Monday, May 25, 2015

Africa Day 25 May 2015
Vatican Radio

By the late 19th century, the whole African continent was under colonial rule by Britain, France, Portugal, Germany, Belgium, Italy and Spain.

This is what is often referred to as a period of the ‘Scramble for Africa.’

The "Scramble for Africa" is the popular name for the invasion, occupation, colonisation and annexation of African territory by European powers during the period of New Imperialism, between 1881 and 1914. This period is also called the Partition of Africa and the Conquest of Africa.

In 1870, only 10 percent of Africa was under European control. By 1914 it was 90 percent of the continent, with only Abyssinia (Ethiopia) and Liberia still being independent.

The Berlin Conference of 1884, which regulated European colonisation and trade in Africa is usually referred to as the starting point of the Conquest of Africa.

In 1914, when Germany and Italy were defeated at the end of the First World War, they lost their colonial territories in Africa to the victors.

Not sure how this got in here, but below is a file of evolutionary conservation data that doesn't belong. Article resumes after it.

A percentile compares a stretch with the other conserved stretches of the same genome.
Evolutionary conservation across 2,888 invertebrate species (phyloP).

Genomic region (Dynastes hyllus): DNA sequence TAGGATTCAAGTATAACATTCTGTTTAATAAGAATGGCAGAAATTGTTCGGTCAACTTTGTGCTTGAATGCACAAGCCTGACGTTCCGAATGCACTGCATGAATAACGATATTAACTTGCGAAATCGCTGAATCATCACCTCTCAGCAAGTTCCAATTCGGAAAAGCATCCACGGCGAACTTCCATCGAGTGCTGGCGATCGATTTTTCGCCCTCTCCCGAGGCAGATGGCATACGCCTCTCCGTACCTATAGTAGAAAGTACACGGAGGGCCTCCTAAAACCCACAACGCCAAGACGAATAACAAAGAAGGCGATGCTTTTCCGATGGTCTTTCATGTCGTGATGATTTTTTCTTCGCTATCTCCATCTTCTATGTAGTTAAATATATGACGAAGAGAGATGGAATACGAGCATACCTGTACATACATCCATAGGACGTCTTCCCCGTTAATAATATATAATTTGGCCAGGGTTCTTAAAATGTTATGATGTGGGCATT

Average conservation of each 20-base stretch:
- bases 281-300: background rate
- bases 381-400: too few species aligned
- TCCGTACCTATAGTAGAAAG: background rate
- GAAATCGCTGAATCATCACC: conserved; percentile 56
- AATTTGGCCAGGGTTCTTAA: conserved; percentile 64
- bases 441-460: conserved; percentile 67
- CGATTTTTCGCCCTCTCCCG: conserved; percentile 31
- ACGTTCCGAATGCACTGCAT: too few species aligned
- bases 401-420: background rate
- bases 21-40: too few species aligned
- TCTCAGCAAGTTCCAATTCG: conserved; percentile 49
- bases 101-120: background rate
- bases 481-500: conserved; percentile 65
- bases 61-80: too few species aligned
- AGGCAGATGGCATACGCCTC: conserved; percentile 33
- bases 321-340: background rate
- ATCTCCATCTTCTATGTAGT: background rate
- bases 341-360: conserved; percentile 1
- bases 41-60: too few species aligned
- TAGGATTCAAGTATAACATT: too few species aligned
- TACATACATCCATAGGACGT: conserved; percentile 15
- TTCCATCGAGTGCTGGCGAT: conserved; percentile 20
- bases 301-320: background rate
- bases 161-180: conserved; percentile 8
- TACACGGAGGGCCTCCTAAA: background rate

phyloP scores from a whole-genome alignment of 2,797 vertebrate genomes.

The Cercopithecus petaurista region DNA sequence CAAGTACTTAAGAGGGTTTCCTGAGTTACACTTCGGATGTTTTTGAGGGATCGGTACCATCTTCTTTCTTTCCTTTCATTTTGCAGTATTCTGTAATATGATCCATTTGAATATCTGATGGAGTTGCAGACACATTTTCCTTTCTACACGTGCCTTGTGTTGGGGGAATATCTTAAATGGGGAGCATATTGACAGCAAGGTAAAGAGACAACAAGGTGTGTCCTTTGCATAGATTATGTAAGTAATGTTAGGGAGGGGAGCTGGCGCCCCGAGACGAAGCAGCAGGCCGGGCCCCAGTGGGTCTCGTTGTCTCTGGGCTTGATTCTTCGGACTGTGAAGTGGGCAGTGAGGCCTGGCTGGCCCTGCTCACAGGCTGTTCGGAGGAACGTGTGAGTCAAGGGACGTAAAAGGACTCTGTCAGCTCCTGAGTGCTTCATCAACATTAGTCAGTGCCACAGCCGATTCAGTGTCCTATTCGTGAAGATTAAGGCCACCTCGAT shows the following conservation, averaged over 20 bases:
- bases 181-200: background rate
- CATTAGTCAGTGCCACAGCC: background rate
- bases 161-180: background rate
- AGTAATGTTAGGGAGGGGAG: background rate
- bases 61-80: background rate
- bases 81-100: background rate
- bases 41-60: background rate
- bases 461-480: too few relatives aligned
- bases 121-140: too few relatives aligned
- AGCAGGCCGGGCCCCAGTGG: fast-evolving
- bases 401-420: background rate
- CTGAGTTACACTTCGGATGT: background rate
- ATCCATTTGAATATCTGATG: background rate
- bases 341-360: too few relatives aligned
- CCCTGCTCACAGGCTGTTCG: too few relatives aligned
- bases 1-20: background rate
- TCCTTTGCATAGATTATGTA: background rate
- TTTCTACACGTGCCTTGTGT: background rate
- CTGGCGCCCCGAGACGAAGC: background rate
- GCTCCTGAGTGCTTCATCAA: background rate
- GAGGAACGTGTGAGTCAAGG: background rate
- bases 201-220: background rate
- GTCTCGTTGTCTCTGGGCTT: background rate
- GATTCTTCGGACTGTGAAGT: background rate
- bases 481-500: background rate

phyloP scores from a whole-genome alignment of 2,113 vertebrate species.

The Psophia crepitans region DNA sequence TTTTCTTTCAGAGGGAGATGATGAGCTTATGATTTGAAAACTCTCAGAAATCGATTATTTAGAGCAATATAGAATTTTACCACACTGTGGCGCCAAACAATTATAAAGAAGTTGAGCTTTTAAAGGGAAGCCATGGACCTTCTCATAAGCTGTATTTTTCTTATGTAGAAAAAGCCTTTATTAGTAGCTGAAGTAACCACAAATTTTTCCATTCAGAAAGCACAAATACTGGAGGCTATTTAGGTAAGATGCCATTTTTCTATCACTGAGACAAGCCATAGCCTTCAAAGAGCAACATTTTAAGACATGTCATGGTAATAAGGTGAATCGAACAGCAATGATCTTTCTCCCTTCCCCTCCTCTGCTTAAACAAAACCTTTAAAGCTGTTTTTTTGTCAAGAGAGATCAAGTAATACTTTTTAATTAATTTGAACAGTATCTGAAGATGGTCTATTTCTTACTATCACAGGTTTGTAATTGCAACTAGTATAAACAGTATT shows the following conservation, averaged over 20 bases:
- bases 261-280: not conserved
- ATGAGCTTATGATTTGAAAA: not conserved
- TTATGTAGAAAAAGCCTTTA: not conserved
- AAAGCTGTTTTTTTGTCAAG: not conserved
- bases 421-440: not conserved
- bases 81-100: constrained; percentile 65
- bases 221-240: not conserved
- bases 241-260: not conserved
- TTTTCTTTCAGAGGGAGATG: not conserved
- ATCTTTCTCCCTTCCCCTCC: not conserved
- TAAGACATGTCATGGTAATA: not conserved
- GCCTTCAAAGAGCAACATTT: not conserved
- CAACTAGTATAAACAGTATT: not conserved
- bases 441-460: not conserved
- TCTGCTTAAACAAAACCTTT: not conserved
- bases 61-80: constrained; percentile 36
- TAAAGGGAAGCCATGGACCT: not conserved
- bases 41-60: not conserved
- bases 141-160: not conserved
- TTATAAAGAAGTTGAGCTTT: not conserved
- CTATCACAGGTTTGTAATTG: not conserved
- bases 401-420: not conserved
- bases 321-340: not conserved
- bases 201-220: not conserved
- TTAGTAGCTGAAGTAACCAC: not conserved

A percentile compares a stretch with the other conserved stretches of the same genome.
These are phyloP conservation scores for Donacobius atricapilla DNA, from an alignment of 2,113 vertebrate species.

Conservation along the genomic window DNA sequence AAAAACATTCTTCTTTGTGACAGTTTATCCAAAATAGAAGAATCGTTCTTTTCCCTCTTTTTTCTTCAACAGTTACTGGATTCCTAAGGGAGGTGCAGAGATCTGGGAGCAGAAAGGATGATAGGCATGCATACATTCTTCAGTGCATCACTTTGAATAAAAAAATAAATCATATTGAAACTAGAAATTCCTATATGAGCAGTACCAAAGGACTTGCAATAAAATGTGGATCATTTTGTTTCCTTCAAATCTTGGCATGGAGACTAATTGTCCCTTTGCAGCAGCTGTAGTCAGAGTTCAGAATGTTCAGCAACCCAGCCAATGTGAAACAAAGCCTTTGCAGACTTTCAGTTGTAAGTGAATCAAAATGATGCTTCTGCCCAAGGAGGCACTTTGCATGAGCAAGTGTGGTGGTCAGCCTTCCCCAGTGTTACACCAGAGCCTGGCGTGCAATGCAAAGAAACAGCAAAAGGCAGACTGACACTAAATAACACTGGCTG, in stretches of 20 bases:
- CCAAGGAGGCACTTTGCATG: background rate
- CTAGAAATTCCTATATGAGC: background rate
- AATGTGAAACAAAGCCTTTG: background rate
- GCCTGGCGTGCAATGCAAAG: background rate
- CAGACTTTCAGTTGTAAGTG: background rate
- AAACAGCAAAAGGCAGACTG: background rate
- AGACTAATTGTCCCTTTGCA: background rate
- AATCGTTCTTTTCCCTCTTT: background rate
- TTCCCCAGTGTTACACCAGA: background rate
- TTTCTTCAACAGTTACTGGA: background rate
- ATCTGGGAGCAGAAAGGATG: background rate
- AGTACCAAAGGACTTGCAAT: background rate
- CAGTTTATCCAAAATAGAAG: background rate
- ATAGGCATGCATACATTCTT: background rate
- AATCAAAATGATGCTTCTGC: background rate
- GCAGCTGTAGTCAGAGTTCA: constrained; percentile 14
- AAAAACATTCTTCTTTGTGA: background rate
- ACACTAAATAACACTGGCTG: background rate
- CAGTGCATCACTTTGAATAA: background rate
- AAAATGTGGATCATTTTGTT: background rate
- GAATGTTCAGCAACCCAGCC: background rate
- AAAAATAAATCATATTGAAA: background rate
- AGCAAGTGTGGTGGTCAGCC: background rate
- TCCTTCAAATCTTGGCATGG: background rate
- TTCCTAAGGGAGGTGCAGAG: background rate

To this day, Africa’s artificial boundaries drawn up during the partition of Africa continue to create wars and conflict. The boundaries were drawn across tribal lands.

With more countries gaining independence in the 1960s, there was a felt need, by the newly independent nations, for an organisation that would express collectively the aspirations of African people and their struggles. And so it came to pass that on 25 May 1963 African leaders meeting in Addis Ababa, Ethiopia formed the Organisation of African Unity (OAU).  Africa Day was thus born and through this day, Africans celebrate the cherished ideal of African unity.

To further cement the push towards a more unified Africa, the OAU decided in Lomé, Togo, in the year 2000, to expand and transform itself and some of its earlier ideals. Two years later, the OAU was officially disbanded. On 9 July 2002, in Lusaka, Zambia the OAU was reconstituted as the African Union (AU).

As almost all African countries are politically independent, Africa Day is becoming more of a day for awareness creation about matters African.  It has also become a platform for informing people about the political and developmental challenges of modern-day Africa.

The day has also a cultural dimension to it, that is, celebrating African life, culture, the gift of music, bright colours and art.


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